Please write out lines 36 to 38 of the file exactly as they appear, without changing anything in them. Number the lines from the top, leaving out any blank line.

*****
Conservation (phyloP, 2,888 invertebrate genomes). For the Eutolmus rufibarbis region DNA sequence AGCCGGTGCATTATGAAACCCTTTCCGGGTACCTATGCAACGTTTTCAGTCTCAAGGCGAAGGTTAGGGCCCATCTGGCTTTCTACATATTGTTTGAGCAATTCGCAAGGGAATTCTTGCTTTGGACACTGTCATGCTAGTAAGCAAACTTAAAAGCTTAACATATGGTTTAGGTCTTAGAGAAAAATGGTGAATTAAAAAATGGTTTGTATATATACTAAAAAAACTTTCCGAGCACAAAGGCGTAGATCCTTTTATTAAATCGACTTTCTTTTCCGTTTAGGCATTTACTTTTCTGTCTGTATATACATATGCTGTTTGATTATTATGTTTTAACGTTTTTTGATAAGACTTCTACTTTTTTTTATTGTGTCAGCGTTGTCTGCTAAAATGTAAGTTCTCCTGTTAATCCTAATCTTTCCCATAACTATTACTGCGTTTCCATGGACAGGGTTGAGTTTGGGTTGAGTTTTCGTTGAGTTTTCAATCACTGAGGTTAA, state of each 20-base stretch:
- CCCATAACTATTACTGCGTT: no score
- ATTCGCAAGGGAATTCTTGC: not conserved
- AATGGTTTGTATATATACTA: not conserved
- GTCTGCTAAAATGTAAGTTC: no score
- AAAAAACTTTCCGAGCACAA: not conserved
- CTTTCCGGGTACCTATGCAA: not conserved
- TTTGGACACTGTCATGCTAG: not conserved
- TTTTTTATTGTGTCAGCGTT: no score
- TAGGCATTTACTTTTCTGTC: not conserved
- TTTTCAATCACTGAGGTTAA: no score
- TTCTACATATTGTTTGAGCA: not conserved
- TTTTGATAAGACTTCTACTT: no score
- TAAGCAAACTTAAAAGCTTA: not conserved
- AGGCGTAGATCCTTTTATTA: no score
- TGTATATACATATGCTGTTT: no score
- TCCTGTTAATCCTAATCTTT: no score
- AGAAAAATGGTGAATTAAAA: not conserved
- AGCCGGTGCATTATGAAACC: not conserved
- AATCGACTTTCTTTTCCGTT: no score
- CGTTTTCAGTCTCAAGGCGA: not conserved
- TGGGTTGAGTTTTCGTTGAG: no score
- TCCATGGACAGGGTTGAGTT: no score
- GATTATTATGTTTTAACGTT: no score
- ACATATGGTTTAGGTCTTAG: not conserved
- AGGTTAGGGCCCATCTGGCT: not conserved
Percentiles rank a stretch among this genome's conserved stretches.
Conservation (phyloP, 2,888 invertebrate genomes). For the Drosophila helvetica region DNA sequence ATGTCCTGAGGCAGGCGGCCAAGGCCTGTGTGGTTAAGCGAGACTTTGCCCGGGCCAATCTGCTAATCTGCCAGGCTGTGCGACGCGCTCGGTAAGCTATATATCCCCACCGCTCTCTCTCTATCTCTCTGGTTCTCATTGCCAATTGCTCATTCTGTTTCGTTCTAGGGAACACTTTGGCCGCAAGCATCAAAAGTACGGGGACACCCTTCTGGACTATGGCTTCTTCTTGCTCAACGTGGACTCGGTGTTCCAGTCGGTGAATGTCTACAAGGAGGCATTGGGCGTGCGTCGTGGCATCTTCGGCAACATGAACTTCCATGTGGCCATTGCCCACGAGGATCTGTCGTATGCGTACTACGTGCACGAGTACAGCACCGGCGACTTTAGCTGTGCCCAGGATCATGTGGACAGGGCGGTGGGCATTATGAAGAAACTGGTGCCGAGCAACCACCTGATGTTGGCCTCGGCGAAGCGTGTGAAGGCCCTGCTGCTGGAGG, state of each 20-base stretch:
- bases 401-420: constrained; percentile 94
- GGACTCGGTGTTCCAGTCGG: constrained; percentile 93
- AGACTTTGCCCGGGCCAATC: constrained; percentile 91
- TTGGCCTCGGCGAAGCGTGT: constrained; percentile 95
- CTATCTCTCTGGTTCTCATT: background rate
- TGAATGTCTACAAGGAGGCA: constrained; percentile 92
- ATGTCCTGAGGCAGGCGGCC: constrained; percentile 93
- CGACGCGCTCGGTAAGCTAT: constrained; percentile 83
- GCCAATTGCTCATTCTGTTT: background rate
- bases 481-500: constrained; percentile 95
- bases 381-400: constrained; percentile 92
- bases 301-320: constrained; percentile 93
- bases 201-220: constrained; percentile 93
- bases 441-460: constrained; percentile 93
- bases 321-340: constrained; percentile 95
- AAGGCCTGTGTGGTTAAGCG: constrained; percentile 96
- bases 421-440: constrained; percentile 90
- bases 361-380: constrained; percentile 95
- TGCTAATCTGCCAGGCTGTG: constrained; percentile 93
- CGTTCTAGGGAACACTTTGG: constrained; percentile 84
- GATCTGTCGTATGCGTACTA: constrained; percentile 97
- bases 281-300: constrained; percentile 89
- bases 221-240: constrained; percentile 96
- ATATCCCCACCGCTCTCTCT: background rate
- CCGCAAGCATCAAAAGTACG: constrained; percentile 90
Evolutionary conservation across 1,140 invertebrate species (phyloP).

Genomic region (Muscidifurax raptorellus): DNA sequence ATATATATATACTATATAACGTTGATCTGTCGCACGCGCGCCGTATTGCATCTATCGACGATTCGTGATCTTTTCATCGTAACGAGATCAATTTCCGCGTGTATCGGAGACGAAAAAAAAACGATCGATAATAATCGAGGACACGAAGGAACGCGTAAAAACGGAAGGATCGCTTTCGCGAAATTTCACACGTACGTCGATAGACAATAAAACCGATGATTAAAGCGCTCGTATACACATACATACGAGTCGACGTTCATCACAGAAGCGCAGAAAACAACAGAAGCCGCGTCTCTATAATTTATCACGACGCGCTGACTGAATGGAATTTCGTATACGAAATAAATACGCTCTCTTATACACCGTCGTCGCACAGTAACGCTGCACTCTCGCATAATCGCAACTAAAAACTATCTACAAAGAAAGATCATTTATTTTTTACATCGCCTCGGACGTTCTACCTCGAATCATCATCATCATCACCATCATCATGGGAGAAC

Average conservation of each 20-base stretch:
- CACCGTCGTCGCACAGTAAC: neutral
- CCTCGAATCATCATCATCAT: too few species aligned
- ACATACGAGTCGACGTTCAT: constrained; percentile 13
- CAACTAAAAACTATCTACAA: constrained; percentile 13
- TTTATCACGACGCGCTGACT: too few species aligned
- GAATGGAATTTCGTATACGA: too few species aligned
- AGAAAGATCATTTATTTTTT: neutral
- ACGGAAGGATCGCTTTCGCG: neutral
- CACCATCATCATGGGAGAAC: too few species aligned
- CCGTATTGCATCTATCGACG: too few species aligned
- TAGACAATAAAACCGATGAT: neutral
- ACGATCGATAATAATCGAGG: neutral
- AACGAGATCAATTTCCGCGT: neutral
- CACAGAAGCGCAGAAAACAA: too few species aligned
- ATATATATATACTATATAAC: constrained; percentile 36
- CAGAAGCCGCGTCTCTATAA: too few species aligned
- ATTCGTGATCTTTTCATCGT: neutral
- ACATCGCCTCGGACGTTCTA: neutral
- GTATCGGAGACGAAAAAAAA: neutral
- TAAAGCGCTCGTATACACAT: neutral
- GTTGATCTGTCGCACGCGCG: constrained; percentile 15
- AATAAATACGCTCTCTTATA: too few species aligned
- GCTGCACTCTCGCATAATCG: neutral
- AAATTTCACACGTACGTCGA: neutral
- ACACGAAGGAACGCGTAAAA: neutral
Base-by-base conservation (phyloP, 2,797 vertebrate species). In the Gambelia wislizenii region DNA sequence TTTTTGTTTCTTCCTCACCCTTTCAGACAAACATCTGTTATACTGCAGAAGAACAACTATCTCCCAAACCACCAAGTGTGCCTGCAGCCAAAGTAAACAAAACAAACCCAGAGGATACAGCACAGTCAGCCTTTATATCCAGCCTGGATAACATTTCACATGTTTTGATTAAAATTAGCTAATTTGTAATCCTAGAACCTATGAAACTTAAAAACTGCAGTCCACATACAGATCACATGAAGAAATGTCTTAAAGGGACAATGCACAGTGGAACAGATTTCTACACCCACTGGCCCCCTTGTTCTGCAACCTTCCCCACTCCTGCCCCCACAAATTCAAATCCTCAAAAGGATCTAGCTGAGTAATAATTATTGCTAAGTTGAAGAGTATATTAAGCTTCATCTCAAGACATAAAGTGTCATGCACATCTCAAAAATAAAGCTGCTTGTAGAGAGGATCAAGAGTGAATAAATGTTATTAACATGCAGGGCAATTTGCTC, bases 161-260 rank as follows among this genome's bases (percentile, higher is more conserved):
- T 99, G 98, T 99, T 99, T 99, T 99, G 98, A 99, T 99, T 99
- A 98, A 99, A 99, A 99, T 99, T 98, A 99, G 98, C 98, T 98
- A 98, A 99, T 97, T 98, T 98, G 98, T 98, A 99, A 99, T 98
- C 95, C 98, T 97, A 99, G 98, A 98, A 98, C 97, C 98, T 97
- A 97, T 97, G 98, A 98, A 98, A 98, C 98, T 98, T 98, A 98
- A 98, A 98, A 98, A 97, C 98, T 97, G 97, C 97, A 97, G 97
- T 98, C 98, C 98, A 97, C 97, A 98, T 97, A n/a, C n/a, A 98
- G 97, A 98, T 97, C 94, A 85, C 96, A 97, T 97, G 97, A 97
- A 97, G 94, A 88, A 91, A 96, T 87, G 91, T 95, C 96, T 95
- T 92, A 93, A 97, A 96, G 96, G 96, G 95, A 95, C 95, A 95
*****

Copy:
- CGACGCGCTCGGTAAGCTAT: constrained; percentile 83
- GCCAATTGCTCATTCTGTTT: background rate
- bases 481-500: constrained; percentile 95